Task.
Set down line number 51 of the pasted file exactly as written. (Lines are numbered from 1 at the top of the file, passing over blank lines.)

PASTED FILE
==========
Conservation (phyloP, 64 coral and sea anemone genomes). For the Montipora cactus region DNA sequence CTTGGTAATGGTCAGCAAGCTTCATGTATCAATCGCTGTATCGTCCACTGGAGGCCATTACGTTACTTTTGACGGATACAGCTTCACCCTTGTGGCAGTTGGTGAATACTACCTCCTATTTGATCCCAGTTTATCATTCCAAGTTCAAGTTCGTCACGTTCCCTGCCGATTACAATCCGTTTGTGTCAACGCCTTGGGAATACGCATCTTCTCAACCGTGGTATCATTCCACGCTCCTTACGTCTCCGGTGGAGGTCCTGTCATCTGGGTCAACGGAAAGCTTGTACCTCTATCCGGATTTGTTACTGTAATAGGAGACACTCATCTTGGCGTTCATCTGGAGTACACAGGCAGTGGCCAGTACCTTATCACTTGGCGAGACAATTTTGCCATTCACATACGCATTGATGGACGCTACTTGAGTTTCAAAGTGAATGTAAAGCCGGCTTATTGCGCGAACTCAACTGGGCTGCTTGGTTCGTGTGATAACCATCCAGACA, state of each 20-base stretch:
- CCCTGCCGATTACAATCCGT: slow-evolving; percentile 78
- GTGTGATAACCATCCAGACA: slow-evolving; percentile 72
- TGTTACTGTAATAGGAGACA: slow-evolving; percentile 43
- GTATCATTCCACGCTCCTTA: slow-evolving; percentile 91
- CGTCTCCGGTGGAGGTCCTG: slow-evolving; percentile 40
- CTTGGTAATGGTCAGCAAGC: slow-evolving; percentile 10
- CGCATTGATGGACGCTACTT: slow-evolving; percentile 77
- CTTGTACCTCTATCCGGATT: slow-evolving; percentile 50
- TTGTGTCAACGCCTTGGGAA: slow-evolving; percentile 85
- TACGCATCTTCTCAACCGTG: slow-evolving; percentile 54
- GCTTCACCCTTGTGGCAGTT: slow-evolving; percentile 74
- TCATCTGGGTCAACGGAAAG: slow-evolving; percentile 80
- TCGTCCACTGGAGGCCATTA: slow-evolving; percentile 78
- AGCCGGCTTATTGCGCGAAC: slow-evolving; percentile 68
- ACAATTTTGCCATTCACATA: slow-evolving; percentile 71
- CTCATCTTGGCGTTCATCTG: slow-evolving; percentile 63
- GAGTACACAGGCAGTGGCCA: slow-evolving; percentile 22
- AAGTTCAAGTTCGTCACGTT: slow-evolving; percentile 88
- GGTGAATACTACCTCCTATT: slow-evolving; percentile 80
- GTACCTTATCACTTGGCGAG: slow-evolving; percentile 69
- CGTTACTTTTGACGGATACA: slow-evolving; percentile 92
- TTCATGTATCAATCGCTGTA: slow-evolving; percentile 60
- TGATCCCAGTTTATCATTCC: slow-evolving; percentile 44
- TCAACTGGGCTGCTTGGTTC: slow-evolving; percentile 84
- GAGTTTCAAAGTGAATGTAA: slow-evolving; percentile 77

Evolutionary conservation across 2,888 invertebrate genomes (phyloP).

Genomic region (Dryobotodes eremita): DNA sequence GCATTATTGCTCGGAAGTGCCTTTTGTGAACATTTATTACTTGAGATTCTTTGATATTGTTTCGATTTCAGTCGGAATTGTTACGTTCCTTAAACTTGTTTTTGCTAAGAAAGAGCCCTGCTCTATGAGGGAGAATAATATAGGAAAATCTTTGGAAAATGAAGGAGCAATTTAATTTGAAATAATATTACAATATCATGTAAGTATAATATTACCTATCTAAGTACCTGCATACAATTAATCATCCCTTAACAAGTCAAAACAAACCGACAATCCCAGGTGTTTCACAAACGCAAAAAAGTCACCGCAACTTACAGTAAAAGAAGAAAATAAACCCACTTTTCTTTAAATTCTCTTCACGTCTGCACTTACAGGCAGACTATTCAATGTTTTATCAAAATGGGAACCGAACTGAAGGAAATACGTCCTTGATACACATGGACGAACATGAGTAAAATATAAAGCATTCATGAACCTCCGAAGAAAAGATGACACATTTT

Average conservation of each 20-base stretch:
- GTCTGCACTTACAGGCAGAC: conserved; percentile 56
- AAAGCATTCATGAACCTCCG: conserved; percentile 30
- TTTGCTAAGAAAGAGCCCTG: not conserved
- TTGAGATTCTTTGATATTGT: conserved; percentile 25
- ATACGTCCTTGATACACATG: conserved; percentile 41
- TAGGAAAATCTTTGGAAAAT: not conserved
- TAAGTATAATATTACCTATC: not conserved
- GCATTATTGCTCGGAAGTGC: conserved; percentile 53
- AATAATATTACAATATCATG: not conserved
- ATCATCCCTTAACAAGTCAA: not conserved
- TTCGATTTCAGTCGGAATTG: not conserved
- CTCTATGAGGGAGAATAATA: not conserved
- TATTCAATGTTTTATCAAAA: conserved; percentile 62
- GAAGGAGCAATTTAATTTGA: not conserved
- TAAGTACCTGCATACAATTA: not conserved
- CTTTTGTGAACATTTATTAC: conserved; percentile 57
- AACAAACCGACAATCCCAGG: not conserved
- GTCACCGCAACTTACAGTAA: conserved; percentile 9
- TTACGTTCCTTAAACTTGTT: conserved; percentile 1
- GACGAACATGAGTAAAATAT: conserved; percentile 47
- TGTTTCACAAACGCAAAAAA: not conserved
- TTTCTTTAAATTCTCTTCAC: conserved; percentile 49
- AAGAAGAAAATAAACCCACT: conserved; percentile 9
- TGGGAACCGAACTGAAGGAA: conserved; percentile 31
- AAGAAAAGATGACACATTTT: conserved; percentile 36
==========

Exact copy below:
- TTTCTTTAAATTCTCTTCAC: conserved; percentile 49